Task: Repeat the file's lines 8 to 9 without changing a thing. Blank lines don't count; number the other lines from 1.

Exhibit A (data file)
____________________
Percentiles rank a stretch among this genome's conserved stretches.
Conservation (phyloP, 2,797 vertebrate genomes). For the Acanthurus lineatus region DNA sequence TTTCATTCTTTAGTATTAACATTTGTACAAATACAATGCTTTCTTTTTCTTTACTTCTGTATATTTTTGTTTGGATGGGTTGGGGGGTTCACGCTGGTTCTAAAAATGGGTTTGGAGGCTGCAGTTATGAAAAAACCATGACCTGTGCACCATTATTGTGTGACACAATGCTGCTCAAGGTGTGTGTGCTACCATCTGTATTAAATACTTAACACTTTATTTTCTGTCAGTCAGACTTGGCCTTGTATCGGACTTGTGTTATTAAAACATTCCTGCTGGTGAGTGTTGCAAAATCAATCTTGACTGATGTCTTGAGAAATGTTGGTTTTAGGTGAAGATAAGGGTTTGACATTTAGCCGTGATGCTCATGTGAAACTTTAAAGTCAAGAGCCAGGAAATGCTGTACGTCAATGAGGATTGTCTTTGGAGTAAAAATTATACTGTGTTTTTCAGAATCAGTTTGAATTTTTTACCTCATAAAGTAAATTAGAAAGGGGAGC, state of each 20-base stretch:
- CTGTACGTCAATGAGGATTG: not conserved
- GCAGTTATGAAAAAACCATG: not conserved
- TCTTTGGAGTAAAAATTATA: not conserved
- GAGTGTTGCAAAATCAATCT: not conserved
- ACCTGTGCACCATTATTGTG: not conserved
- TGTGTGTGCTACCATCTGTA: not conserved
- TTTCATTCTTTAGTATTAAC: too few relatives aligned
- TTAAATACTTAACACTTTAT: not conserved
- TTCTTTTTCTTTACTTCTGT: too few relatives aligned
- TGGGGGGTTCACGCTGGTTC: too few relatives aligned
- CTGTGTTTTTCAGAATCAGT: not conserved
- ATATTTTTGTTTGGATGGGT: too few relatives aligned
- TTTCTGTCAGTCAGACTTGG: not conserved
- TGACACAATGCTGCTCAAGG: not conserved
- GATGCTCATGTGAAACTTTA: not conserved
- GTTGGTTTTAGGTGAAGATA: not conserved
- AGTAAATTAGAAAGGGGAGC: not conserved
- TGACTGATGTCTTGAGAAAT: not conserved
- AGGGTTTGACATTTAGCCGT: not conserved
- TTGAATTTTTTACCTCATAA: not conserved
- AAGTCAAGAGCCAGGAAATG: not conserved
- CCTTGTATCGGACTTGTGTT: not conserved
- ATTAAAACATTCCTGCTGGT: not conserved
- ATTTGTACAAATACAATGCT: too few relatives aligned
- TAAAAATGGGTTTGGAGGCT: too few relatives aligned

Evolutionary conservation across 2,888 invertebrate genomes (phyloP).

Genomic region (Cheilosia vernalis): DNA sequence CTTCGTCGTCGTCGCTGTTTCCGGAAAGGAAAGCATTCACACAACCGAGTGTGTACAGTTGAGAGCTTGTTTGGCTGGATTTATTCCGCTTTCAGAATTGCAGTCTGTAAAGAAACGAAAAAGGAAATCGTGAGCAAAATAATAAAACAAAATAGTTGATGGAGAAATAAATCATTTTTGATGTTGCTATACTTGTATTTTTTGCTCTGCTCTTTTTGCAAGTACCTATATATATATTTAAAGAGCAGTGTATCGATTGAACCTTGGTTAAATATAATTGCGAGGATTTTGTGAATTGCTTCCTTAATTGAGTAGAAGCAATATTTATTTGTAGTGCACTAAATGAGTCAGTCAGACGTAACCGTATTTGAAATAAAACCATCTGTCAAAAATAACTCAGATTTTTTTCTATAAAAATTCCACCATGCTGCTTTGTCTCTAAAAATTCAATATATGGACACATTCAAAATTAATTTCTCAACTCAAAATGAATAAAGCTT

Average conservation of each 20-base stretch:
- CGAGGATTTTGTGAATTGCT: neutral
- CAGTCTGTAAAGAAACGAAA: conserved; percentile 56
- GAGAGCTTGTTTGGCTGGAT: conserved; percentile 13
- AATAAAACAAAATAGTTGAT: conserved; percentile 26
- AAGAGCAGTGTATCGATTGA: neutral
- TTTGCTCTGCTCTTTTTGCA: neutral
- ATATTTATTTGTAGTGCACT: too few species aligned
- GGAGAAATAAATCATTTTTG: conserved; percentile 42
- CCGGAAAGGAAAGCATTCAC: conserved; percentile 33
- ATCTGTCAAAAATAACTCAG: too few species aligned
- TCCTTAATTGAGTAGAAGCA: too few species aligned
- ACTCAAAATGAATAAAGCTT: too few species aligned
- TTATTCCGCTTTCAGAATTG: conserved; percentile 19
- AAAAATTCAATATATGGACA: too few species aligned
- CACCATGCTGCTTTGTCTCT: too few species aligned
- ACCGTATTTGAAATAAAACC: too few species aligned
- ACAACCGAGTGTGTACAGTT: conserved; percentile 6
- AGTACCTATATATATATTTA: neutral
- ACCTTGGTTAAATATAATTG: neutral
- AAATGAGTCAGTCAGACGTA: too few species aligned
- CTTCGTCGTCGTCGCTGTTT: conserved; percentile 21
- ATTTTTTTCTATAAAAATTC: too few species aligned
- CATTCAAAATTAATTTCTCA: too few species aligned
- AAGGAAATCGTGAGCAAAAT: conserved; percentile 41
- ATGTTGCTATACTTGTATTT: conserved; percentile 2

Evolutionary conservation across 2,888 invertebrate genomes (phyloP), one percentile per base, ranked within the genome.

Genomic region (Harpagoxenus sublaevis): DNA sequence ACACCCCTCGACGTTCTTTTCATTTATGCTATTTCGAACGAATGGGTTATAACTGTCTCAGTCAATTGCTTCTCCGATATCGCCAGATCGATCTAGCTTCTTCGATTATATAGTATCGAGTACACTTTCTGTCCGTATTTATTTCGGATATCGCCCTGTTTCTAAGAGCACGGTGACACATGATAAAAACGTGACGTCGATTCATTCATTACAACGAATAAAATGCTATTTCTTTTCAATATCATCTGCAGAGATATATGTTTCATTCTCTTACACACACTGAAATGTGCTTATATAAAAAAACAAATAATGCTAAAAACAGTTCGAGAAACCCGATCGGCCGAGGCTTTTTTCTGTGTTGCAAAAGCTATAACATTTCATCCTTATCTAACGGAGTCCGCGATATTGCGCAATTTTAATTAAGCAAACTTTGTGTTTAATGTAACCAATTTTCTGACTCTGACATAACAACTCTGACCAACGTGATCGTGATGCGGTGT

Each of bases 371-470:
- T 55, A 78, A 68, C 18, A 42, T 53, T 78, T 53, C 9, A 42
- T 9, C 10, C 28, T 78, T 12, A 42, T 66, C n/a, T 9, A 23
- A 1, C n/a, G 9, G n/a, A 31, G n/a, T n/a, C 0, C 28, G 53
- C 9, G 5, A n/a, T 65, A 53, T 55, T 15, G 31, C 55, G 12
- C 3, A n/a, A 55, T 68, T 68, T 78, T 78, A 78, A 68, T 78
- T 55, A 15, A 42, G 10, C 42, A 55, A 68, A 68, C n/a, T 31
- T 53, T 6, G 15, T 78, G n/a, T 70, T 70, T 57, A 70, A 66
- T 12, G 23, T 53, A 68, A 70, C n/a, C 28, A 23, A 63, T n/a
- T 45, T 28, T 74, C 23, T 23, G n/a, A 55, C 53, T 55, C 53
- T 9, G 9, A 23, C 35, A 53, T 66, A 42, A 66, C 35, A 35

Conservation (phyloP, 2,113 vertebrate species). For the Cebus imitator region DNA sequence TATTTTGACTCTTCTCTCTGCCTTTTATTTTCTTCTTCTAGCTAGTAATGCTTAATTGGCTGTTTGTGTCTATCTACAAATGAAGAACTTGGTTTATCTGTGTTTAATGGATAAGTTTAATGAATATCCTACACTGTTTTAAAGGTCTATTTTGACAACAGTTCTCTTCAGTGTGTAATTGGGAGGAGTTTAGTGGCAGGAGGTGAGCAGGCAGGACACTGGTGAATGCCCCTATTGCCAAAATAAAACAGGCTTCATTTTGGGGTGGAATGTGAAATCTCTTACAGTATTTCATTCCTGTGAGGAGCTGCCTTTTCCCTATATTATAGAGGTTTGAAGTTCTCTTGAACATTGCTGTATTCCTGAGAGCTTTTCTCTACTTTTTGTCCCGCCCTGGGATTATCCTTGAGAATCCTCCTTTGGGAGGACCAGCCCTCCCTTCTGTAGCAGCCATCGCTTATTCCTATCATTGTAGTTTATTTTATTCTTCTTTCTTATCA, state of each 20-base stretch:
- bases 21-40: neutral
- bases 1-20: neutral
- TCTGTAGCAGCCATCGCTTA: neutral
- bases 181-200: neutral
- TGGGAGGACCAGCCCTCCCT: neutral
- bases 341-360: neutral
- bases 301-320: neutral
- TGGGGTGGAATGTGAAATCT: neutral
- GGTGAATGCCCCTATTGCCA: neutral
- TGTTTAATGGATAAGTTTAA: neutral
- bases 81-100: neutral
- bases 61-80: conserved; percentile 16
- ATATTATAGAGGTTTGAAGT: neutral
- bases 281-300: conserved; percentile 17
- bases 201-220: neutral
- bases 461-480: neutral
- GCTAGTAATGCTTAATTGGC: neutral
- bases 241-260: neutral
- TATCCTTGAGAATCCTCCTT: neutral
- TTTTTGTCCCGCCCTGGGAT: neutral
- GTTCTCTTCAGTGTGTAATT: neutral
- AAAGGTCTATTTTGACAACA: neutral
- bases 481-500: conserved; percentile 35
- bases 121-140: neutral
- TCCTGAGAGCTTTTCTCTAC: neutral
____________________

- TGTGTGTGCTACCATCTGTA: not conserved
- TTTCATTCTTTAGTATTAAC: too few relatives aligned